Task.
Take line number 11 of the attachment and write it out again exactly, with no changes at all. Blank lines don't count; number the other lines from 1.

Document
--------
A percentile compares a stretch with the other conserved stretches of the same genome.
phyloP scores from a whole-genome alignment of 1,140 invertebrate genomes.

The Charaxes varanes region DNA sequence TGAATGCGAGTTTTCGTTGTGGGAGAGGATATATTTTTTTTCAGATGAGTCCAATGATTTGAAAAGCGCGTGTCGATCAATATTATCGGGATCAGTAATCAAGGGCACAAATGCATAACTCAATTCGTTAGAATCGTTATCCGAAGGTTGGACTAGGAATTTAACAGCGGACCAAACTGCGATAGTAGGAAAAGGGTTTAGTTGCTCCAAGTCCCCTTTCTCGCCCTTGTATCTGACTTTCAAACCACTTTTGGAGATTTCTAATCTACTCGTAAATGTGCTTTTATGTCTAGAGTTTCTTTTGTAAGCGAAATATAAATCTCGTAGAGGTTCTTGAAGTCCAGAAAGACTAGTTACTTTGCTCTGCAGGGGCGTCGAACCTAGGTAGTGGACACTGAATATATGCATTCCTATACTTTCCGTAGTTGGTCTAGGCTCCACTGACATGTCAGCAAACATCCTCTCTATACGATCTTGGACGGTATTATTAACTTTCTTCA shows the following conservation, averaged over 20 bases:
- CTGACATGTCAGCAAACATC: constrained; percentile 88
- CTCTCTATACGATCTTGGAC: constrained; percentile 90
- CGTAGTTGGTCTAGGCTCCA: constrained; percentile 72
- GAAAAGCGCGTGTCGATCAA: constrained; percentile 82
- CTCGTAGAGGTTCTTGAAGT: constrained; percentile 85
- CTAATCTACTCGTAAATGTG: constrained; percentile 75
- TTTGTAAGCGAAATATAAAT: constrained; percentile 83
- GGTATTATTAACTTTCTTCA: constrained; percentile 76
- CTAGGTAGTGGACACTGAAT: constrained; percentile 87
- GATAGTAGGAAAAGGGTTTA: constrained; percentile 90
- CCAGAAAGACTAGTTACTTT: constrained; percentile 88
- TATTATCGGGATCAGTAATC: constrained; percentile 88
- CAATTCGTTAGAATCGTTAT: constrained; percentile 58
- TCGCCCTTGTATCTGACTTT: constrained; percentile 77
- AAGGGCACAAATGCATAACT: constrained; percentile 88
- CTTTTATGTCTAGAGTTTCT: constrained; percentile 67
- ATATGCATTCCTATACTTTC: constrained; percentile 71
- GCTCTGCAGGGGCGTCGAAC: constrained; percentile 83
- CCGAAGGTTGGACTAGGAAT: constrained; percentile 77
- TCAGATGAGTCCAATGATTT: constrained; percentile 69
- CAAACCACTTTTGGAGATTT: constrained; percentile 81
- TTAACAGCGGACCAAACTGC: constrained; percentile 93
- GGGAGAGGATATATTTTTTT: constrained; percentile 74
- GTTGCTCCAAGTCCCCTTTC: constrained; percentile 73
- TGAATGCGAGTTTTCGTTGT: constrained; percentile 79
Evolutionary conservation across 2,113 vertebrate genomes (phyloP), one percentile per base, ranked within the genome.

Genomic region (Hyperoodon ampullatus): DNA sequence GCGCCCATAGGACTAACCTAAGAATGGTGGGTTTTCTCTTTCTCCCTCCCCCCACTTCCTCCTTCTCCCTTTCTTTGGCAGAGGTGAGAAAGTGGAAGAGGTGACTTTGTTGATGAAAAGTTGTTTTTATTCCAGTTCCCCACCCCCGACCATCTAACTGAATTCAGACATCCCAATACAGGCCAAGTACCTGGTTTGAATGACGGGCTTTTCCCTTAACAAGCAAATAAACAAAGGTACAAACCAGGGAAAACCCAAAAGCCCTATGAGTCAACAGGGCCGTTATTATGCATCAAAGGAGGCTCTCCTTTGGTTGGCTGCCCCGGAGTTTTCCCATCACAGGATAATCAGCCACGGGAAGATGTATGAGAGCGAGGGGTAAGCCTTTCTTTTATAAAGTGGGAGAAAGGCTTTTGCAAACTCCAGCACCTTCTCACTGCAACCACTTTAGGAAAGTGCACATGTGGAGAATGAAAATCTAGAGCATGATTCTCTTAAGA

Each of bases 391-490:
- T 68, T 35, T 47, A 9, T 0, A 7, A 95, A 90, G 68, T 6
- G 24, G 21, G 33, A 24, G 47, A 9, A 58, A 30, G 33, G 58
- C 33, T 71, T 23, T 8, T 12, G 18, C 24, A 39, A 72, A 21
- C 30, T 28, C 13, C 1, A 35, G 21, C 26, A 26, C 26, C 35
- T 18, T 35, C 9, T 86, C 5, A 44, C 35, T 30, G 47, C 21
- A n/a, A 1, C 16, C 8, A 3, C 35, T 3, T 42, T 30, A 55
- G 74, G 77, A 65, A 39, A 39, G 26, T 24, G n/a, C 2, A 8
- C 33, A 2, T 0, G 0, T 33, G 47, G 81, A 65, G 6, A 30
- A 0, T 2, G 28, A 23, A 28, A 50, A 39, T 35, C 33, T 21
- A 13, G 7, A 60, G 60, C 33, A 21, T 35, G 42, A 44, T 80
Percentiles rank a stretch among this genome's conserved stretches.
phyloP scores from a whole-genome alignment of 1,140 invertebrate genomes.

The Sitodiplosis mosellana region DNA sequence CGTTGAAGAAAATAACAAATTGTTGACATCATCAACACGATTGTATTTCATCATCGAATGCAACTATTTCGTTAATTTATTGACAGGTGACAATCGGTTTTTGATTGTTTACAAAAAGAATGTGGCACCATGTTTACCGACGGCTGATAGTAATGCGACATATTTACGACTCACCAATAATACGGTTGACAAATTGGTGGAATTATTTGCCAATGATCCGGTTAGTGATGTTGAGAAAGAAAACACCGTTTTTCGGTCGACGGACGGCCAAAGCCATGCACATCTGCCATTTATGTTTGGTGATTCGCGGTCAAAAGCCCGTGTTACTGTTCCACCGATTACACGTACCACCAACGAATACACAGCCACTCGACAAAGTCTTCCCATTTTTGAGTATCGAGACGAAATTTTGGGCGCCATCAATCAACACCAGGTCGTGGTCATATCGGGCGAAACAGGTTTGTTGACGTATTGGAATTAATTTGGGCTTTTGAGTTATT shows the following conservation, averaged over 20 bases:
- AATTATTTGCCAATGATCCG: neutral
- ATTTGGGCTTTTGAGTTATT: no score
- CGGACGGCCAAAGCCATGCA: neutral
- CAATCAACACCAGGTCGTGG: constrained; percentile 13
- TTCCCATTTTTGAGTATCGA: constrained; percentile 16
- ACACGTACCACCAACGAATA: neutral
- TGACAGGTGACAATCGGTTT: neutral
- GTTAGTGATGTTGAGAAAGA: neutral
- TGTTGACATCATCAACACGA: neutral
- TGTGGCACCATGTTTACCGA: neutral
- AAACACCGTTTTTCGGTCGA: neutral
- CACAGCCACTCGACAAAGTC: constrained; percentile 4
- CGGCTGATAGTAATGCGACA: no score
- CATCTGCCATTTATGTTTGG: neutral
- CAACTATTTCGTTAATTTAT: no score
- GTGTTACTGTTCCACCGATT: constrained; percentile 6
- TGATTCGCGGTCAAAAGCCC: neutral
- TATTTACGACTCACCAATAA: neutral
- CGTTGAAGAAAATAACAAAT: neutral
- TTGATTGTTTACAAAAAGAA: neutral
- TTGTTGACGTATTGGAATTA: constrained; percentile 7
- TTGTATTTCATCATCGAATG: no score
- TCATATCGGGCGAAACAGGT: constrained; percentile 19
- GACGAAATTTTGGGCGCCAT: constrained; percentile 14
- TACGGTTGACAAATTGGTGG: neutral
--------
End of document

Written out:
- GGTATTATTAACTTTCTTCA: constrained; percentile 76